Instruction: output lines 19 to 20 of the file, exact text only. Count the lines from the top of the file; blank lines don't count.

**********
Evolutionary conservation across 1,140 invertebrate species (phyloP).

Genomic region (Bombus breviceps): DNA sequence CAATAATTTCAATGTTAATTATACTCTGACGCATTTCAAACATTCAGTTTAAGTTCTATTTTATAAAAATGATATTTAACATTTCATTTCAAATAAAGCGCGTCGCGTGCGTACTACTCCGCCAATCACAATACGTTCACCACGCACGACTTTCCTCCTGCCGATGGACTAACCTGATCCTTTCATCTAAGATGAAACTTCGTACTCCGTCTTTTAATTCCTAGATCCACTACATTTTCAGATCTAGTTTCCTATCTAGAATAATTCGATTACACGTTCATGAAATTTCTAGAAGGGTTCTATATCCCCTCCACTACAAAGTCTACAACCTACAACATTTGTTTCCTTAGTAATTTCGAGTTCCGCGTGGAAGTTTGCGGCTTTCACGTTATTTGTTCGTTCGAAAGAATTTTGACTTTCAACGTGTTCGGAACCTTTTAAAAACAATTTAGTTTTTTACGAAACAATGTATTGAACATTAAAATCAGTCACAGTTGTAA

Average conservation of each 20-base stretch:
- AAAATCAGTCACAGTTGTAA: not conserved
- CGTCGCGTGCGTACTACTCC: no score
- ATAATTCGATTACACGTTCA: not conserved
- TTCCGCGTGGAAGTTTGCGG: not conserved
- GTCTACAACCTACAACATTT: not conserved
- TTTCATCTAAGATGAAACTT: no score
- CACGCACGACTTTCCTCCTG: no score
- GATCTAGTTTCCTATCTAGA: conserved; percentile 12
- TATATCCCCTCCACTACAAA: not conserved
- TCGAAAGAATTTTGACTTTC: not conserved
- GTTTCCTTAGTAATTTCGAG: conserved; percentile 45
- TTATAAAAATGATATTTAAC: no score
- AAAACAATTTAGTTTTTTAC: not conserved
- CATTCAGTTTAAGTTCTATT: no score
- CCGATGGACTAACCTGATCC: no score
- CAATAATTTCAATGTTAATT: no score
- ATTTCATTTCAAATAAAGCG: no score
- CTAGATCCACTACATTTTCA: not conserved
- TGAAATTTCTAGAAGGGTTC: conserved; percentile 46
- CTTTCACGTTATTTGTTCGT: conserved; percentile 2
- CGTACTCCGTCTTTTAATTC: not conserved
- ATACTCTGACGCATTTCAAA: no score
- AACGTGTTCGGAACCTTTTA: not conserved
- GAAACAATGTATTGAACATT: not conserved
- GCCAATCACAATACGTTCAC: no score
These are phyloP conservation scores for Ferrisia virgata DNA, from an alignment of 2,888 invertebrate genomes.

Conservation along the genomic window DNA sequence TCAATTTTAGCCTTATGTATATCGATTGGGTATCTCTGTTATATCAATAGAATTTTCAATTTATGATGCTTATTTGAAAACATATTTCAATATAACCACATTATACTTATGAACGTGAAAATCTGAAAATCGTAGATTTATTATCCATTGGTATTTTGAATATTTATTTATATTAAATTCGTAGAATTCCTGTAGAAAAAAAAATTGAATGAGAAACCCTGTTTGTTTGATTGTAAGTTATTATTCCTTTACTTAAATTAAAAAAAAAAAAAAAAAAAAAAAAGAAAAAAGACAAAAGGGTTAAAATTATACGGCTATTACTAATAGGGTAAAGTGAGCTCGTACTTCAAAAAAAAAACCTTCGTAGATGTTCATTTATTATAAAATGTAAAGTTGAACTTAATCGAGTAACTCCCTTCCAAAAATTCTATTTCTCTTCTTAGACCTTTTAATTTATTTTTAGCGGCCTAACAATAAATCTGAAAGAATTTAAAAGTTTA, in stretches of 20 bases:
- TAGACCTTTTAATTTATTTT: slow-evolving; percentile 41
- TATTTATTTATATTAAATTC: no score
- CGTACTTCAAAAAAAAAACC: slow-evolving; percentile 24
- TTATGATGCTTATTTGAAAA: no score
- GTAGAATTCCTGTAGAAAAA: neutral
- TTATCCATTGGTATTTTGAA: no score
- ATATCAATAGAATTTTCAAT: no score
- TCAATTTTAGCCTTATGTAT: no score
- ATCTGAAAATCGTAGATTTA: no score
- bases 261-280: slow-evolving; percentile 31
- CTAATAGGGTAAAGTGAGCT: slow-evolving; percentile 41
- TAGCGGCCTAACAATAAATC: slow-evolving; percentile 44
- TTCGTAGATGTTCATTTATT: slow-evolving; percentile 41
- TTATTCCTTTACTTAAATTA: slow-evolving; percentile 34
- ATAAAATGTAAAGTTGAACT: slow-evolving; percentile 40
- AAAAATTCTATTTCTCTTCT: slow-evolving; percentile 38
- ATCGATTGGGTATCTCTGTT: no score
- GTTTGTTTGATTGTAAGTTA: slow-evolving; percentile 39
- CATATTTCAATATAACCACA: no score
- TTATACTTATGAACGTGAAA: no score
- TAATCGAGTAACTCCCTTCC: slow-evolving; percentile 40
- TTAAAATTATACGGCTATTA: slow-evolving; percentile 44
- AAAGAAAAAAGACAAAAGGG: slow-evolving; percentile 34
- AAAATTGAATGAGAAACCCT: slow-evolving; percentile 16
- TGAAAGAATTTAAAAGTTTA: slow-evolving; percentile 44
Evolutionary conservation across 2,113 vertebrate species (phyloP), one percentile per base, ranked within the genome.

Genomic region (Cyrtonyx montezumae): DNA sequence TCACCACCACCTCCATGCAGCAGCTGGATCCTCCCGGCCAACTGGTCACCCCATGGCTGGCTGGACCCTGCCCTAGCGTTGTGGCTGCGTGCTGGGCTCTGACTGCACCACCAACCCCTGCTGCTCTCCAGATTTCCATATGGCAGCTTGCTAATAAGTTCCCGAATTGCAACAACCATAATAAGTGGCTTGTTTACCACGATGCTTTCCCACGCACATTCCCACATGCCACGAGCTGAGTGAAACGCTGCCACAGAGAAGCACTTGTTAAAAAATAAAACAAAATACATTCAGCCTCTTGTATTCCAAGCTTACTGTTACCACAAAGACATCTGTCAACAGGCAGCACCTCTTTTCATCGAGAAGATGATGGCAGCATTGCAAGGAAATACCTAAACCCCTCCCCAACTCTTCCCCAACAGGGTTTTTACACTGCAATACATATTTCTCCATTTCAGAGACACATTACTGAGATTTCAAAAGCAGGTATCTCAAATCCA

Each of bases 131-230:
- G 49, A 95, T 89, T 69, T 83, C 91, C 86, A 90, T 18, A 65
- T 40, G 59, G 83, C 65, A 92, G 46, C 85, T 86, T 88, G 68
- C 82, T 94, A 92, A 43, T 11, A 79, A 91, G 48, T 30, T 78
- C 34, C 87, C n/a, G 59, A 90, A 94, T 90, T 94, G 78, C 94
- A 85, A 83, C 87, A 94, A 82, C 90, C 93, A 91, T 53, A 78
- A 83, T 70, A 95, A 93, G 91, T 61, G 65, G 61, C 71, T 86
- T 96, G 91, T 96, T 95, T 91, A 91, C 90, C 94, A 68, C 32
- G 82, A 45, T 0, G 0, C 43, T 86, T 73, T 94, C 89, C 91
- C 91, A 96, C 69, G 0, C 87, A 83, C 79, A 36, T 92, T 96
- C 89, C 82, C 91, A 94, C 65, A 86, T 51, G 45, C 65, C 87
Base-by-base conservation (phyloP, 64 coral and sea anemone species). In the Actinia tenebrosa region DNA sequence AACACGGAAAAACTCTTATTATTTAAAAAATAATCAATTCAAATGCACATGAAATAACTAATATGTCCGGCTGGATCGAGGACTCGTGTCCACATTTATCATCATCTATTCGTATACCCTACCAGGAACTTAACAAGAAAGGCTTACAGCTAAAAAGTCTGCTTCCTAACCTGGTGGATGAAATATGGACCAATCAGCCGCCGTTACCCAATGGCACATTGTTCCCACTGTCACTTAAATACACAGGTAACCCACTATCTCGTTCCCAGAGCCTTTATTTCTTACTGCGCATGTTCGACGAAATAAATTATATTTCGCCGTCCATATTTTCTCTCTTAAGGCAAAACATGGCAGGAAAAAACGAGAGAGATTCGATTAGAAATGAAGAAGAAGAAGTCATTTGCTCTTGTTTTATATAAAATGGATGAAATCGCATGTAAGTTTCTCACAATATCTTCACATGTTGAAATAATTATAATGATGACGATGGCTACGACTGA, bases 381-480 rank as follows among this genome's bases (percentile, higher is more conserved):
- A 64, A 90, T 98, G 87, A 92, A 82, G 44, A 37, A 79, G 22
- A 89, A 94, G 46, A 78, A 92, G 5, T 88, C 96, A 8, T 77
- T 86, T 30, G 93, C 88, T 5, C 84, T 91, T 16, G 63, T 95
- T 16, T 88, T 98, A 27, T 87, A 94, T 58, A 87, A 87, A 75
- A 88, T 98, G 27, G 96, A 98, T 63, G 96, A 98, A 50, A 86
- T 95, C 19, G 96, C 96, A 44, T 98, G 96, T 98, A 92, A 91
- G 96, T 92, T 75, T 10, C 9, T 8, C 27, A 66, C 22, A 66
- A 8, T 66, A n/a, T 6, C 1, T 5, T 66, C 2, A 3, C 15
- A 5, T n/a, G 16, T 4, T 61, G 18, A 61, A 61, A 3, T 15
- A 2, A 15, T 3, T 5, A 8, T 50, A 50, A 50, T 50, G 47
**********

- CAATAATTTCAATGTTAATT: no score
- ATTTCATTTCAAATAAAGCG: no score